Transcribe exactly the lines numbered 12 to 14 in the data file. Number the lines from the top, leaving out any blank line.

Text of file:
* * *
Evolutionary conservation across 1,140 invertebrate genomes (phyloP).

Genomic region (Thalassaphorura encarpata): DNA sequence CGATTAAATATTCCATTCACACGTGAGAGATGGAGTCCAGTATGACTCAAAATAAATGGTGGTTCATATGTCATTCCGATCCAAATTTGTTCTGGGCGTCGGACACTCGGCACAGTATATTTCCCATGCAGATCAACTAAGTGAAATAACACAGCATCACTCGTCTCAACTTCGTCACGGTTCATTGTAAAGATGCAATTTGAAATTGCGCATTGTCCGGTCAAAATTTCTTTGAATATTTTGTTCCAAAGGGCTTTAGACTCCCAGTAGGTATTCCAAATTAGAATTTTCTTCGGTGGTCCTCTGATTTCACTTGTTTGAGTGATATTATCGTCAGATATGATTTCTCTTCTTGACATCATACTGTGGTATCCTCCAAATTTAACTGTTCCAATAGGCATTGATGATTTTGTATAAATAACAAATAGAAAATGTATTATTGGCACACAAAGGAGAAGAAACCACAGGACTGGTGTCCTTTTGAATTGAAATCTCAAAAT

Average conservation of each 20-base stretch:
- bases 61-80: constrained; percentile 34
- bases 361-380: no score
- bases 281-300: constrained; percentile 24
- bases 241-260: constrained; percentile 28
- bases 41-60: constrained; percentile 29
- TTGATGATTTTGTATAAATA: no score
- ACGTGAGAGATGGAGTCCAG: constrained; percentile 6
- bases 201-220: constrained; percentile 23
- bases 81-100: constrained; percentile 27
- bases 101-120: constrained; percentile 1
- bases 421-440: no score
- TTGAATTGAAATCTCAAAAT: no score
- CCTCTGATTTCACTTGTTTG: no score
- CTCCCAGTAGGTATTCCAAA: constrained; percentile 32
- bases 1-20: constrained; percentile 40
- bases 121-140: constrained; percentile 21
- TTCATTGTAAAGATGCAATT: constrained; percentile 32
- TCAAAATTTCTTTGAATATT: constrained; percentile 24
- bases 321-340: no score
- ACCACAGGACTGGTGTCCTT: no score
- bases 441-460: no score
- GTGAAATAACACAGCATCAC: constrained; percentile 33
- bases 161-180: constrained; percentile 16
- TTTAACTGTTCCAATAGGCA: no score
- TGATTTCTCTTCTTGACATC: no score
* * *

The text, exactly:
- bases 81-100: constrained; percentile 27
- bases 101-120: constrained; percentile 1
- bases 421-440: no score